Lawmakers need workplace oversight

by Greg McNeilly, chairman of the Michigan Freedom Fund

Voters should be able to see emails that could shed light on allegations about state Rep. Brian Banks’ conduct. (Photo: Dale G. Young / The Detroit News)Anyone who’s ever worked a job with a company email account knows the way it works. If an employee uses email at the office, the IT department — and the boss — has access to those emails, too.

We’re asked to click terms of service agreements or sign email conduct policy documents, understanding that what happens on the clock is, quite literally, the company’s business.

Why is it, then, that your employees — lawmakers in Lansing — don’t have to worry about you seeing their email?

In Michigan, lawmakers are not subject to the state’s Freedom of Information Act. That means that the men and women you elect (and pay) to represent you in Lansing can do and say whatever they want on your time knowing full well you’ll never have access to their records.

That’s not right, and it should change.

The Michigan Freedom Fund has spent years calling for greater transparency in Lansing, and the first step should be expanding the state’s FOIA laws to cover the legislature.

Of course, there are a lot of reasons many politicians might not want the public finding out what they’re doing on company time.

Take Brian Banks, for instance. Banks is embroiled in a lawsuit filed by a former state employee who alleges the Detroit Democrat sexually harassed — and then fired — him for refusing his advances.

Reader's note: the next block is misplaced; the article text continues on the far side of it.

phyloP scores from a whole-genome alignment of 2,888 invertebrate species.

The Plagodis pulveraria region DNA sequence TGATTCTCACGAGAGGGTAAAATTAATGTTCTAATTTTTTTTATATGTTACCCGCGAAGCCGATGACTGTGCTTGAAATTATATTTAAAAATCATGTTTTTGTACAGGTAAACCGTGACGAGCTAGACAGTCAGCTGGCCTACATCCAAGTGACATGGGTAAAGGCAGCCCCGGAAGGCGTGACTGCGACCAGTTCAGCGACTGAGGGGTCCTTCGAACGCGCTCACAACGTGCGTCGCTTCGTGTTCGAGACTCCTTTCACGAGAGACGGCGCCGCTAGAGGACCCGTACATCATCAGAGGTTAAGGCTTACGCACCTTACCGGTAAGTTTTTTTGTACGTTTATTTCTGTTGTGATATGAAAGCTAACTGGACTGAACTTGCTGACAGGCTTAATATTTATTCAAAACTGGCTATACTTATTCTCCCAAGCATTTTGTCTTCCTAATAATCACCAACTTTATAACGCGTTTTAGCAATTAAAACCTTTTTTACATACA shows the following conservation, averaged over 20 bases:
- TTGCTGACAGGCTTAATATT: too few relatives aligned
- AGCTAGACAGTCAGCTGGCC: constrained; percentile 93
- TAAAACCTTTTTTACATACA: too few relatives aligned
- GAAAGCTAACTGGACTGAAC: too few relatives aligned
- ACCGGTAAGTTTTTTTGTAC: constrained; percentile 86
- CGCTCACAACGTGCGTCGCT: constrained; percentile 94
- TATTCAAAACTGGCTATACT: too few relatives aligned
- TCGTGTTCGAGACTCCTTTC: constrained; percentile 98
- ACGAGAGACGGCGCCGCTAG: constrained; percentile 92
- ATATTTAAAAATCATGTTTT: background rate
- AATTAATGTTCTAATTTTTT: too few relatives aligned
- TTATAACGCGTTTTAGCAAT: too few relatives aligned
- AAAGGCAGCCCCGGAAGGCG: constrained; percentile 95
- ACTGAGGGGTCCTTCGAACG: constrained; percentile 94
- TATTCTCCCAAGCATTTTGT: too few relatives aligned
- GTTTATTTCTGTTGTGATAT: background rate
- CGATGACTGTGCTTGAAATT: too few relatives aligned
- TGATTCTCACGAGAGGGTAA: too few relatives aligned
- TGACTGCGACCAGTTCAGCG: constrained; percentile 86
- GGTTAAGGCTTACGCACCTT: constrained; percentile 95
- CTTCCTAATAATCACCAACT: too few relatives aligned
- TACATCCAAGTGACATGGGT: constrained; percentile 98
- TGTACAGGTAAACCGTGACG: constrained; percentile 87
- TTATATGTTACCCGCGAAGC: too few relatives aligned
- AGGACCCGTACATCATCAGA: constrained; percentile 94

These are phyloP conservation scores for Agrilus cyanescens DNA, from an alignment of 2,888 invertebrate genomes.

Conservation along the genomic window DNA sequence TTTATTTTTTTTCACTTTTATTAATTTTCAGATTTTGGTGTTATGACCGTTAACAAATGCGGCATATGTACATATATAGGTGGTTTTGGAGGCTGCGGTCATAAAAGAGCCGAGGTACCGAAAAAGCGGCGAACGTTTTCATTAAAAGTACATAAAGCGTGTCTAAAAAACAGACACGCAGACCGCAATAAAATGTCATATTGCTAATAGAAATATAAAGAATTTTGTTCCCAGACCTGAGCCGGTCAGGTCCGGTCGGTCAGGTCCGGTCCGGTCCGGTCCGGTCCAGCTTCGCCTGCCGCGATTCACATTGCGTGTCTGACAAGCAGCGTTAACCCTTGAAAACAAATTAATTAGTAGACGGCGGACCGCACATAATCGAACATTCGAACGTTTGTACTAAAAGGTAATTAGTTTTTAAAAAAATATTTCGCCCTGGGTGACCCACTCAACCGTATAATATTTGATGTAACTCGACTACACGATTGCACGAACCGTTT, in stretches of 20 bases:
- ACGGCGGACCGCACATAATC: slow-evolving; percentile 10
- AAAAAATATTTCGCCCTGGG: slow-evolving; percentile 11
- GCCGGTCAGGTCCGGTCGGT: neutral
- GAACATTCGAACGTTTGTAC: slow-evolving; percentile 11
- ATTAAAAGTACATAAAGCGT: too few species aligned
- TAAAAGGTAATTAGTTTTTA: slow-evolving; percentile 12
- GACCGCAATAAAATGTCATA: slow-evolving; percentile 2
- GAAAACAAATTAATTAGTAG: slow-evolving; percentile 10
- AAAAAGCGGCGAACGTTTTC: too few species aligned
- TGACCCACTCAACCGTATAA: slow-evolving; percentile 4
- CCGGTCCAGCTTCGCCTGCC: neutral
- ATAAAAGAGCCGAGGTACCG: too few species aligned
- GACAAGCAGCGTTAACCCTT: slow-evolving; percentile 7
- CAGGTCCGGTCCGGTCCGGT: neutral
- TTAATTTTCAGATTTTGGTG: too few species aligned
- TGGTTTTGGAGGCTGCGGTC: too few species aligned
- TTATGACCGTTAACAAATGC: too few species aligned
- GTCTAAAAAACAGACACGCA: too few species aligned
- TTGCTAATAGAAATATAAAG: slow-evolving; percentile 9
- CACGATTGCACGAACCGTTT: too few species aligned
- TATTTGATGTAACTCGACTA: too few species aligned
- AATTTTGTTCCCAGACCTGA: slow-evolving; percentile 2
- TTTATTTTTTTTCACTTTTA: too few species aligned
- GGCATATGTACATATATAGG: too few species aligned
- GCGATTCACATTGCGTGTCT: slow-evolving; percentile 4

Did Banks’ staffer reach out to Democratic caucus services, then-state Rep. (and current Michigan Democratic Party chairman) Brandon Dillon, or current Minority Leader Tim Greimel to report his boss’s behavior? How did Dillon or Greimel respond?

We don’t know. Banks’ constituents don’t have access to written or email records between the office, the lawmaker, his alleged victim, House Democrats, Dillon or Greimel.

Then there’s state Sen. Virgil Smith, also a Detroit Democrat. There’s no hiding the details surrounding Smith’s alleged assault of his ex-wife with fists and an assault rifle — they’ve been all over the news.

We also know from reports that he’s expected to present an insanity defense at trial.

If a sitting state senator is preparing to swear that he is and for months has been insane, his constituents are right to ask questions.

Has he shown signs of mental instability on the job? Have there been complaints lodged with Senate Minority Leader Jim Ananich?

Another Detroit Democrat, Alberta Tinsley-Talabi, is being investigated by federal prosecutors for her possible role in a Detroit pension fund bribery scandal. Voters would be silly not to wonder how Tinsley-Talabi conducts business since her move from City Hall and to the state Capitol.

And it’s not just Democrats who could use a little more sunshine. Knowing the boss may be reading that email you’re typing keeps us all that much more honest. It’s human nature. We’re all a lot less likely to spend the workday on personal business — or breaking the rules — when we know someone is watching.

Without reforms that open up the Legislature to the same level of oversight nearly every other employee experiences on the job, lawmakers are free to conduct business in the shadows, secure in the knowledge they can get away with anything.


Originally posted at The Detroit News

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